Page 80 - The-History-of-the-Lancashire-Fusiliers-1914-1918-Volume-I

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the trenches from which the attack had started had become very
congested, partly owing to the arrival of 100 men of the 1st/5th
East Lancashire Regiment to act as garrison of those trenches after
the Ist Battalion's advance and partly owing to elements of "A"
Company being driven back by the gorse fires. "C" Company
R. R.
Willis) consequently lost touch with "B" and was
unable to get into its proper position to help "B" until it was too
late to do so without further useless losses. Major Bishop reported
to the brigadier that he could make no headway frontally, but that
he proposed to send "C" Company forward to take "J
as soon as
a fresh attack on both flanks should have afforded the battalion some
relief. The brigadier accordingly ordered two other battalions to
attack from the flanks at 2.35 p.m. They could make no appreciable
progress, however, and the Ist Battalion had no alternative but to
reorganize in its original trenches, where it was subjected to heavy
fire throughout the rest of the day and most of the night.
relieved early on 6th June, having lost I4 officers and 500 other
ranks killed and wounded. Private D. Brennan was awarded the
Distinguished Conduct Medal for going out under heavy fire and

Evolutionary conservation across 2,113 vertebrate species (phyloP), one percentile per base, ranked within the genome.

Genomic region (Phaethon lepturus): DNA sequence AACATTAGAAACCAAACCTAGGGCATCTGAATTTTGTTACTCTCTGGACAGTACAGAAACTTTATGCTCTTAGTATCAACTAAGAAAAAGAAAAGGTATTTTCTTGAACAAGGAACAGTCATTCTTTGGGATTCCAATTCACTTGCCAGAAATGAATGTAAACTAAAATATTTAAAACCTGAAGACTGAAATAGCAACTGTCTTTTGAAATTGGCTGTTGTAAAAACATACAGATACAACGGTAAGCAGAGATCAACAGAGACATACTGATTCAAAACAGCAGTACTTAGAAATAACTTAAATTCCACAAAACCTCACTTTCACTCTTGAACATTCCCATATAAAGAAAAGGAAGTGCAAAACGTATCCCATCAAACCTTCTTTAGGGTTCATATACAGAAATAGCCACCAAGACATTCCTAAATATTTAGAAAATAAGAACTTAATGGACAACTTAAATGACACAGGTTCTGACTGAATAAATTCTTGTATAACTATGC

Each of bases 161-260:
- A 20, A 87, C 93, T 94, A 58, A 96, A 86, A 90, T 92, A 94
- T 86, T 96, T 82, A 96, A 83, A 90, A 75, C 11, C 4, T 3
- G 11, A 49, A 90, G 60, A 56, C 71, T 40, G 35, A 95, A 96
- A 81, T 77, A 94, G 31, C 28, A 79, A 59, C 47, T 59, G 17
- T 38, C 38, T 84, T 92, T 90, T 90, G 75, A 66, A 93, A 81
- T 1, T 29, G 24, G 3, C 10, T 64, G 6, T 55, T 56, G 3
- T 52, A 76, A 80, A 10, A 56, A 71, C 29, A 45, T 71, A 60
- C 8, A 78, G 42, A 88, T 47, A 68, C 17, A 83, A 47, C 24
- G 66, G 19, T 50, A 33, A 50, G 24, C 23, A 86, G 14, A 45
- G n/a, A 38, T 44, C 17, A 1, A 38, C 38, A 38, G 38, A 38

rescuing some wounded men from fiercely-burning gorse.
The Lancashire Fusiliers Brigade had in the meanwhile been fully
engaged farther to the east. The eve of the battle found it by the
Krithia Nullah. In the battle it was not to be employed as a coherent
body, but almost piecemeal. For half of the Ist/5th (Lieutenant-
1ST/ 5TH
Colonel J. I sherwood, V.D.) was to garrison the front-line trenches
after their previous occupants, the Ist/6th· Manchester Regiment,
had advanced; the other half of it was to advance with the second
wave of that unit and help it to secure the second objective; half of
the Ist/6th (Lieutenant-Colonel Lord Rochdale) was to follow the
first wave of the Manchester Regiment as working parties; the other
half was to follow its second wave and consolidate the lines gained;
while the Ist/7th (Lieutenant-Colonel A. F. Maclure , T.D. ) and
1ST/ 7TH
Ist/8th (Lieutenant-Colonel J. A. Fallows, T .D. ) were to
divisional reserve. At 9 a.m. on 4th June a bombardment by field
guns opened with the object of cutting the Turkish wire. At II a.m.
heavier guns joined in. At II.20 a.m. all shelling ceased and, by
order, bayonets were shown over the parapets so as to induce the
Turks to believe that an attack was impending and to man their
trenches and thus be a better target for the allied artillery. Actually
the Turks made use of the pause to open a storm of rapid rifle fire
which was not wholly stopped by the resumption of intense bombard-
ment by the allied guns at II.30 a.m. At I2 noon it ceased again and
the advance began. The Ist/6th Manchester Regiment made good
progress ; and headquarters and "A" and "B" Companies of the
1st/5th Lancashire Fusiliers were quickly established as caretakers
1ST/ 5 TH
of the original trenches. By I2.I5 p.m. the Manchester had
captured their first objective. The second wave passed through,
accompanied by "C" (Captain W. Webb) and "D" (Captain E. F.
Wrigley) Companies of the Ist/5th under Major F . A. Woodcock, T.D.,